Class divisions based on occupation are related to the productive process, so they should tell us more than income.4 Even so, it is worth noting that Levison allows almost four people in ten into the middle class. Do all those schoolteachers, dental hygienists, and computer programmers deserve the label simply because they spent several years at school and don’t get their hands dirty? The answer seems to be that liberals feel compelled to claim that there is a fair-sized middle class, if only so they can claim that their policies created it. After fighting for a redistributive state, they can’t very well say that the country still has the same class structure as in 1932.

One special report of the 1970 Census singles out 50,907 men, all of whom earned between $15,000 and $17,000 that year. However 27,031 of them were schoolteachers and 23,876 were truck drivers.5 Equivalent incomes notwithstanding, something tells us we should not put both in the same class. Schoolteachers may spend their spare cash on books or ballet tickets. Truck drivers buy more beer. So the question of style enters into the definition of class; and style is what sociologists usually end up talking about when they speak of “stratification,” the term they prefer to class. Hence their emphasis on attitudes and values, especially on subjects like sex, religion, and child rearing. As one best-selling textbook puts it:

If a middle class boy comes home with a bloody nose or a black eye, his parents are likely to lecture him about fighting, and encourage him to make friends with his opponents.6

(Presumably middle-class parents also show their sons how to get back at the bully without leaving marks.)

Such discussions of style lead to a sociology of manners, with much attention nowadays to sex habits, and on the whole it is harmless. Every epoch encourages the activity it calls scholarship, whose main function is to divert attention from issues of privilege and power. Just as the notion of pluralism defused a class-based politics, so the social sciences have softened up the intellect. Other ages contended over angels instead of counting the diocesan’s holdings. Too sophisticated for seraphim, we prefer to enumerate “parameters,” which we then pass through mathematical models, “autocatalytic processes,” and “envelope-curve extrapolations.” Capitalism need have no fear of radicals who talk of social science as a tool for revolution.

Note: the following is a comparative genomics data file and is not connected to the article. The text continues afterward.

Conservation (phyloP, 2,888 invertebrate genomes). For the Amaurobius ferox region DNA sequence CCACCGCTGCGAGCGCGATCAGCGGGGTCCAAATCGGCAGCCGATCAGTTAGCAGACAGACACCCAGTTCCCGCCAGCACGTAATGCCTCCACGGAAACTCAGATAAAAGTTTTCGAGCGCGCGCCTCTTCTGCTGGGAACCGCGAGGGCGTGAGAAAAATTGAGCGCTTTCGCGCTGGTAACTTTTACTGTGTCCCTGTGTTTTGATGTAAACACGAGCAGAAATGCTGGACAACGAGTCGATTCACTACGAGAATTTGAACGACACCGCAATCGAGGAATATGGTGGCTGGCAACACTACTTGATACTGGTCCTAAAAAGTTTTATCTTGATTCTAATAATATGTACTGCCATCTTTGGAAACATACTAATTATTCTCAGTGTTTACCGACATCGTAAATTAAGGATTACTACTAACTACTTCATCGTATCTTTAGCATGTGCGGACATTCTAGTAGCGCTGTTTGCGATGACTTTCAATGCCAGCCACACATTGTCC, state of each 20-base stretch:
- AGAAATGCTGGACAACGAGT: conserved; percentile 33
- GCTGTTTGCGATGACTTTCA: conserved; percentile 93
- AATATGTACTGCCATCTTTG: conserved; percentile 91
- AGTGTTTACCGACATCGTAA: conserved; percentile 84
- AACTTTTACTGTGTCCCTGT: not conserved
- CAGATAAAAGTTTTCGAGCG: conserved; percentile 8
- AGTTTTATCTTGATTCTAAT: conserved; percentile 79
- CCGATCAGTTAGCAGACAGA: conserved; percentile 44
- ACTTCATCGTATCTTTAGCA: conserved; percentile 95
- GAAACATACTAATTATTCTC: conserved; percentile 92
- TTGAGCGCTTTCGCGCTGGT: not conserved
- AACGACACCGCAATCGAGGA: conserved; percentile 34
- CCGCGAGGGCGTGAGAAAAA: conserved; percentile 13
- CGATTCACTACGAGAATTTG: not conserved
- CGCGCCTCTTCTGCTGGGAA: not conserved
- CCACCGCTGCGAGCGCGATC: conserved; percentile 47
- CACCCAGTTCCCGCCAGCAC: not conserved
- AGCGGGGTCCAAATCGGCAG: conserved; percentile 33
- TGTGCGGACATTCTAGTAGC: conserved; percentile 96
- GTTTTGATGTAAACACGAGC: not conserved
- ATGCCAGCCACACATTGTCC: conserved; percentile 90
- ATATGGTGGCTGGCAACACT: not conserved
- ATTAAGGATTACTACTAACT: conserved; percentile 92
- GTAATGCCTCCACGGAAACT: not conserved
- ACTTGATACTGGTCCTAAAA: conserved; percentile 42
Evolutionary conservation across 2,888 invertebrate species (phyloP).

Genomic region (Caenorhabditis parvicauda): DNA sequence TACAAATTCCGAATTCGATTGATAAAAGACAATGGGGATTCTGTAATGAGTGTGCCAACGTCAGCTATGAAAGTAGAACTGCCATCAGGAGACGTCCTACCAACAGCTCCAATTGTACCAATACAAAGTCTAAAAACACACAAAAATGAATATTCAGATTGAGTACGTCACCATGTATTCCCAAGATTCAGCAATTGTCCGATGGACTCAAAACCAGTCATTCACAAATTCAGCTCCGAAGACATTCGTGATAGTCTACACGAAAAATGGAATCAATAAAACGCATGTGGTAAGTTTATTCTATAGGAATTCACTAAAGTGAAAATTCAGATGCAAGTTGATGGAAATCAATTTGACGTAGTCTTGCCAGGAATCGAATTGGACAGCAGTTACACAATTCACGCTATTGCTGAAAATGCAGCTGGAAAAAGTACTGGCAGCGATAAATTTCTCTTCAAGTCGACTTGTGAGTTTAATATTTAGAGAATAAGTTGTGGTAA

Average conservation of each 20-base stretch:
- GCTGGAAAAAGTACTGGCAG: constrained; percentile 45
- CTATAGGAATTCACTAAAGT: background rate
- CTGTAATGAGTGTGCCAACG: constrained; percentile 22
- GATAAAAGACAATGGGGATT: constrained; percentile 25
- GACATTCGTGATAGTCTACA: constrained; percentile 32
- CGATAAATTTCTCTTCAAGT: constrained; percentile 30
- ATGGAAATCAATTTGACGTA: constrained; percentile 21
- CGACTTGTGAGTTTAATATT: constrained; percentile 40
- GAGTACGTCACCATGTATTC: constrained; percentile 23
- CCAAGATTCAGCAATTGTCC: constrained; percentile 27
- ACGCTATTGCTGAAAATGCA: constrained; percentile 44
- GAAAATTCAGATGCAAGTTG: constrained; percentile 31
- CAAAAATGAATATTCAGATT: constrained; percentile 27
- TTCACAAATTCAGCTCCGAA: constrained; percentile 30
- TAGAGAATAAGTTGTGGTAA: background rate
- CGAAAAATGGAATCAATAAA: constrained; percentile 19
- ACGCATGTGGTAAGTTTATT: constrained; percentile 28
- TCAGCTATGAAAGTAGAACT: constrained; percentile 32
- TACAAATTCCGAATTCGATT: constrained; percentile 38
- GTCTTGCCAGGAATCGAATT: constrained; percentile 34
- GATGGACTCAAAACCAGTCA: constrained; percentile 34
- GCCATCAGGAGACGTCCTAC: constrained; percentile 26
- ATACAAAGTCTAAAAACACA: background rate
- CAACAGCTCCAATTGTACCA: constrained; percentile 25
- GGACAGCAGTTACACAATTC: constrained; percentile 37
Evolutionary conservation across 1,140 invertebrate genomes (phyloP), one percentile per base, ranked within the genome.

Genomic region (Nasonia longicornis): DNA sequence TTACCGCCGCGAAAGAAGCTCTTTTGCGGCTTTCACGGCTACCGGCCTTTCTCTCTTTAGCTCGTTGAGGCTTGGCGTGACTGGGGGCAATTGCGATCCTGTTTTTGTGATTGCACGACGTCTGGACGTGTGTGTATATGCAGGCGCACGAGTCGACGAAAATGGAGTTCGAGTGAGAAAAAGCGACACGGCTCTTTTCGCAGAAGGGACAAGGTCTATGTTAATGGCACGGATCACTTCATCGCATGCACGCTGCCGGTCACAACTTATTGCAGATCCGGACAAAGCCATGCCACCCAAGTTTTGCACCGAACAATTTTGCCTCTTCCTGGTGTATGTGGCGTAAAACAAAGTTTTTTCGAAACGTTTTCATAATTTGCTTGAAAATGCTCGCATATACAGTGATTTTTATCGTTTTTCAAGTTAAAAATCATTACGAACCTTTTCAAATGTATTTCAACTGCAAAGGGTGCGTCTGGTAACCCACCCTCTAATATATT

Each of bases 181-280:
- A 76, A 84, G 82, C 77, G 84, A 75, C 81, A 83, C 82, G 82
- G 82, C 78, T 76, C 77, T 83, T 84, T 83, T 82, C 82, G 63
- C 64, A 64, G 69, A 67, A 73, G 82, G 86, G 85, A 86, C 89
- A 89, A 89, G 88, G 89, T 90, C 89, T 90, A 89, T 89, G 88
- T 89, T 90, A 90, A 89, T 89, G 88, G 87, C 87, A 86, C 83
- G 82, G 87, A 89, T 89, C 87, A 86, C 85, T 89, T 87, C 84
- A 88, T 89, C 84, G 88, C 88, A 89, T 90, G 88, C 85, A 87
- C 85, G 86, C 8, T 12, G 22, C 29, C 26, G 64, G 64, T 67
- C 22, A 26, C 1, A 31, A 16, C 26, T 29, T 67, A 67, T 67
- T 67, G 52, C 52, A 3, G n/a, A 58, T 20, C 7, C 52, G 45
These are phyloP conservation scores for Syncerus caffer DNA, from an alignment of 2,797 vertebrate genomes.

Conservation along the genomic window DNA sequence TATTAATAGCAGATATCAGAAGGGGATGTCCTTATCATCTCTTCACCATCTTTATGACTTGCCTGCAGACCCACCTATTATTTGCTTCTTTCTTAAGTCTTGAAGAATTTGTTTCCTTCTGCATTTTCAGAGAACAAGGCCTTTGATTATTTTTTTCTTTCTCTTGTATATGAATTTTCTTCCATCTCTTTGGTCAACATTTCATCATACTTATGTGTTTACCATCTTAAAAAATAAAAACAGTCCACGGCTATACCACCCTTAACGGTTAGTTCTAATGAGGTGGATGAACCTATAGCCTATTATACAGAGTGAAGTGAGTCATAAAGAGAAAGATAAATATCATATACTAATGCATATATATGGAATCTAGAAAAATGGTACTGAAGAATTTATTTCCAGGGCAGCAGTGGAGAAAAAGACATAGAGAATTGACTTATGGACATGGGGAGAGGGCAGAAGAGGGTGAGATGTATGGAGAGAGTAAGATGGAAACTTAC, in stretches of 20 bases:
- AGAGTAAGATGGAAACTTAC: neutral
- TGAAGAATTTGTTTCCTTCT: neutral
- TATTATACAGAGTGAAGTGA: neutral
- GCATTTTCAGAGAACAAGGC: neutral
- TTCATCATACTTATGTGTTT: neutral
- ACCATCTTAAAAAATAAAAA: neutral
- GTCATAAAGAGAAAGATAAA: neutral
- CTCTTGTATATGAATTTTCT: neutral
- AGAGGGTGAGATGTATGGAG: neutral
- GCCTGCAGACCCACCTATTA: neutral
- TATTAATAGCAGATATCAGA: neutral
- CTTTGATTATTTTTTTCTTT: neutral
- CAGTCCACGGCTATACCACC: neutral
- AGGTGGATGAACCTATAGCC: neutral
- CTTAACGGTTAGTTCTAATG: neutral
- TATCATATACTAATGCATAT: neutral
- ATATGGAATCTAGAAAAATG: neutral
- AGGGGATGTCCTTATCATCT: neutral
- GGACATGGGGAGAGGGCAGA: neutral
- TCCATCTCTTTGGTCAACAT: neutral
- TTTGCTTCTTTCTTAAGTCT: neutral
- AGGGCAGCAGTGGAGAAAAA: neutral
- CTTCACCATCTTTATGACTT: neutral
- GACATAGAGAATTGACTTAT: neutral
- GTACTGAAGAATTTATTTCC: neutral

Charles Anderson, a bright and unabashed Marxist sociologist, is a different case. To begin with, he proposes a “moratorium on research in areas…such as social status, prestige hierarchies, non-economic cultural attributes, and life-styles.” All such research simply diverts attention from the real fulcrum of class: property, and the power it carries to exploit. “We have two major classes,” he writes:

the propertied capitalist class which owns and controls the means of production; and the propertyless working class which sells its labor power. Our contention will be that…all members of the society can be classified as either capitalists or working class.

Let us assume that Anderson is neither naïve nor blind to facts that the rest of us can see. He knows that there are people who have professional and administrative titles. He realizes that approximately six million Americans have incomes between $20,000 and $25,000, which makes them rather too rich for the working class but not wealthy enough to be called capitalists. Anderson is of course proposing that we remove the middle class altogether, including its “upper middle” stratum. The proposal runs parallel to Wattenberg’s erasure of the working class, and is no less ideological in intention. The question is whether it makes more sense. I believe it does.

Take all those people who call themselves executives, the well-pressed men one sees at airport Avis counters. As Anderson sees them,

The large majority of managers are relatively humble both in property and income…. The majority of managerial personnel are themselves the objects of exploitation.